The present invention is directed to a trailing or leading arm vehicle suspension system. A vehicle axle extends laterally across a vehicle centerline. The vehicle axle has a hollow section and further has a sleeve extending from a first wall of the section to a second wall of the section. A beam is attached to the vehicle axle and extends generally transverse to the direction thereof. The beam is press-fit onto said axle and wraps around said axle. The beam has a first bore aligned with the sleeve and positioned adjacent to the first wall of the section and a second bore aligned with the sleeve and positioned adjacent to the second wall of the section. A bolt extends through the first bore of the beam, the sleeve of the vehicle axle, and the second bore of the beam to fasten the beam to the vehicle axle.
The present invention is also directed to such a vehicle suspension system having a beam with rack and pinion attachment mounting holes.
In addition, other built-in features are available with the present invention.
In the following detailed description, reference will frequently be made to the following drawing, in which like reference numerals refer to like components, and in which:
Each beam 36 includes a generally planar top surface 40 machined to include a pair of rack and pinion mounting holes 42, a shock absorber mounting hole 44 positioned within the aforementioned outboard projection, an air spring mounting hole 46 and a transverse torque rod bracket mounting hole 48. These built-in features permit each of the loads associated with the attached suspension components to be transferred efficiently into the fabricated vehicle axle 32. The rack and pinion mounting holes 42 provide precise mounting for the vehicle rack and pinion steering system.
Rack and pinion mounting holes 142 are included within a lower flange of the portion of beam 136 extending between the frame hanger and the fabricated vehicle axle. As such, the rack and pinion steering system 60 is fastened to beam 136 between the frame hanger and axle in this embodiment, as shown, with rack and pinion mounting bolts. The rack and pinion mounting holes 142 provide precise mounting for the vehicle rack and pinion steering system. It will be appreciated that this construction could also be used in a trailing arm configuration. Similarly, the corresponding construction for mounting of the rack and pinion steering system illustrated in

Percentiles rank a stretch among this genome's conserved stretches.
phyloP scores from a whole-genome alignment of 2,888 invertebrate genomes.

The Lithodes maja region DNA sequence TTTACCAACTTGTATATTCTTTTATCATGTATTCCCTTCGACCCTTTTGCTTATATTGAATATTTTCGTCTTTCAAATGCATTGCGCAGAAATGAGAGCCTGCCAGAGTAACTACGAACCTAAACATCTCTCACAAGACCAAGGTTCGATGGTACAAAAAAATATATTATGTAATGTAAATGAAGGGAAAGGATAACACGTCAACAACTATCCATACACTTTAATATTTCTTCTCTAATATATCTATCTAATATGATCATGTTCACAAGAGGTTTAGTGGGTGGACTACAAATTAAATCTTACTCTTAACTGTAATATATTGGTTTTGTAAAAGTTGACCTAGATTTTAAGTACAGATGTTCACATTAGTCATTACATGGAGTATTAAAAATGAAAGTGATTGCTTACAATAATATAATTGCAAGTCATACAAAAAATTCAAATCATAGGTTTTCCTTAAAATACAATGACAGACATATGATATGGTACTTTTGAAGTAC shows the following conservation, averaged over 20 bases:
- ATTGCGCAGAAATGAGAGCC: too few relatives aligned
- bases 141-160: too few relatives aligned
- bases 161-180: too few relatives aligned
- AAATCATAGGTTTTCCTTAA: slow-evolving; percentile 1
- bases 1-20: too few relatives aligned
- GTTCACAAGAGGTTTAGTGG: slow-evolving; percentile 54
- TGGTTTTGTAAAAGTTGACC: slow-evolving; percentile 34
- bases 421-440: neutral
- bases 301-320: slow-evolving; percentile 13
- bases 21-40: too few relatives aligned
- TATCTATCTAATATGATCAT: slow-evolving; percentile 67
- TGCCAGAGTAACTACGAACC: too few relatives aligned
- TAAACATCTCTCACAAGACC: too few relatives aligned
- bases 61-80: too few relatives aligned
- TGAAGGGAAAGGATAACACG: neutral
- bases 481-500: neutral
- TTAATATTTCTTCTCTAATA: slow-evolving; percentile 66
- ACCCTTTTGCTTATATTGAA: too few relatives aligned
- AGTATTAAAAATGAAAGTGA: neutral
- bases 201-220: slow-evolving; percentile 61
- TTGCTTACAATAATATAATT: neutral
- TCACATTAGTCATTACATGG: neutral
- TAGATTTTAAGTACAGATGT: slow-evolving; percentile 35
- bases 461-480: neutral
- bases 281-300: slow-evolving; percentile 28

Each beam 136 also includes a generally planar top surface 140 machined to have a shock absorber mounting hole 44, an air spring mounting hole 46 and a transverse torque rod bracket mounting hole 48. Beam 136 also has the same bolt-thru attachment to fabricated vehicle axle 32 illustrated in and described with reference to
While this invention has been described with reference to several illustrative embodiments, it will be understood that this description shall not be construed in a limiting sense, Rather, various changes and modifications can be made to the illustrative embodiments without departing from the true spirit and scope of the invention, as defined by the following claims. Furthermore, it will be appreciated that any such changes and modifications would be recognized by those skilled in the art as an equivalent to one or more elements recited in the following claims, and shall be covered by such claims to the fullest extent permitted by law.
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|Cooperative Classification||B60G2204/4402, B60G7/001, B60G2204/148, B60G9/003, B60G2206/201, B60G2206/32, B60G2206/8207, B62D3/12, B60G2200/44, B60B35/08, B60G2200/31, B60G2204/44|
|European Classification||B60G7/00A, B62D3/12, B60G9/00B, B60B35/08|
|Oct 11, 2007||AS||Assignment|
Owner name: HENDRICKSON USA, LLC, ILLINOIS
Free format text: ASSIGNMENT OF ASSIGNORS INTEREST;ASSIGNORS:DUDDING, ASHLEY THOMAS;ROSALES, RODOLFO, JR.;CORTEZ, JEROME LIM;AND OTHERS;REEL/FRAME:019947/0167;SIGNING DATES FROM 20071004 TO 20071008
Owner name: HENDRICKSON USA, LLC,ILLINOIS
Free format text: ASSIGNMENT OF ASSIGNORS INTEREST;ASSIGNORS:DUDDING, ASHLEY THOMAS;ROSALES, RODOLFO, JR.;CORTEZ, JEROME LIM;AND OTHERS;SIGNING DATES FROM 20071004 TO 20071008;REEL/FRAME:019947/0167
|Oct 7, 2013||FPAY||Fee payment|
Year of fee payment: 4